Defendant also argues the search was constitutionally invalid because he was detained longer than was necessary to effectuate the purposes of the initial stop. We disagree. “A law enforcement officer who observes a traffic law violation has probable cause to detain the motorist, and the scope of that detention may be expanded where the officer has a reasonable suspicion, based on specific and articulable facts, that criminal activity is afoot.” State v. Hernandez, 170 N.C. App. 299, 301, 612 S.E.2d 420, 422 (2005). The court must look to the totality of the circumstances to determine if a reasonable suspicion exists to allow further delay. State v. Wilson, 155 N.C. App. 89, 96, 574 S.E.2d 93, 98 (2002).     Here, the trial court found that both speeding and erratic driving served as grounds for the traffic stop. After stopping defendant, Holbrooks encountered several articulable facts supporting a reasonable suspicion of criminal activity. Defendant was sweating and shaking. Defendant had a restriction code on his driver's license mandating that his blood alcohol content be less than .04. Further, Holbrooks observed alcohol in the vehicle and an odor of marijuana. Holbrooks had reasonable and articulable suspicion sufficient to justify further detention and delay.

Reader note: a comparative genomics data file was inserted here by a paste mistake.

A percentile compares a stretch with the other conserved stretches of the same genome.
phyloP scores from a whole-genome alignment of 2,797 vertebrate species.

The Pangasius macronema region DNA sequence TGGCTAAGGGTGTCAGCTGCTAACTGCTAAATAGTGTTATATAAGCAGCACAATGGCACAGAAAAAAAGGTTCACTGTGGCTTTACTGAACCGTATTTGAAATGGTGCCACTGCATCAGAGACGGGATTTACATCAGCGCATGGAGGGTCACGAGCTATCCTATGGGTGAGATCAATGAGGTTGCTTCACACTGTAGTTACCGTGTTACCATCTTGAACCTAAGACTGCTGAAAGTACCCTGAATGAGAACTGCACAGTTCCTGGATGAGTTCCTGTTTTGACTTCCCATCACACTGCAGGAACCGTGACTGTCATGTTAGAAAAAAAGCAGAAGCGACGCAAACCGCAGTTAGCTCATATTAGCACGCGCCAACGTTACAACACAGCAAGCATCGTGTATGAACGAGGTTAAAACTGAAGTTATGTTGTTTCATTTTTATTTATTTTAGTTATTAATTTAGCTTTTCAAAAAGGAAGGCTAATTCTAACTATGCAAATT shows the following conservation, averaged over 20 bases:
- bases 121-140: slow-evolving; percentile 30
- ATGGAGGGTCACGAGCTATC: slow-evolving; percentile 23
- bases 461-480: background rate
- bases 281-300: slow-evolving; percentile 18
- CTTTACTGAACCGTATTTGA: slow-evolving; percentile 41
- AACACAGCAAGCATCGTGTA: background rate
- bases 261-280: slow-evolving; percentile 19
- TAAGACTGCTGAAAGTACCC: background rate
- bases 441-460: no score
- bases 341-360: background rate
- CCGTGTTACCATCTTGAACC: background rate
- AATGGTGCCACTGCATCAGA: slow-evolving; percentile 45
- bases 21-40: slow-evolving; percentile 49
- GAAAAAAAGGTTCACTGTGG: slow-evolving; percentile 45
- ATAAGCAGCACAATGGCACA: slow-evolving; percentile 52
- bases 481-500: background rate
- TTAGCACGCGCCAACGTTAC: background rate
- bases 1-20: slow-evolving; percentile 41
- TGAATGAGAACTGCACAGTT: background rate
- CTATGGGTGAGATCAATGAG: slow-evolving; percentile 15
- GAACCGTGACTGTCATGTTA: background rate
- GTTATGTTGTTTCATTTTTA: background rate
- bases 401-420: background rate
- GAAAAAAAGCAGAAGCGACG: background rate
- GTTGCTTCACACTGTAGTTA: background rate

The order denying defendant's motion to suppress is affirmed. Affirmed.
    Judges HUNTER and STROUD concur.
    Report per Rule 30(e).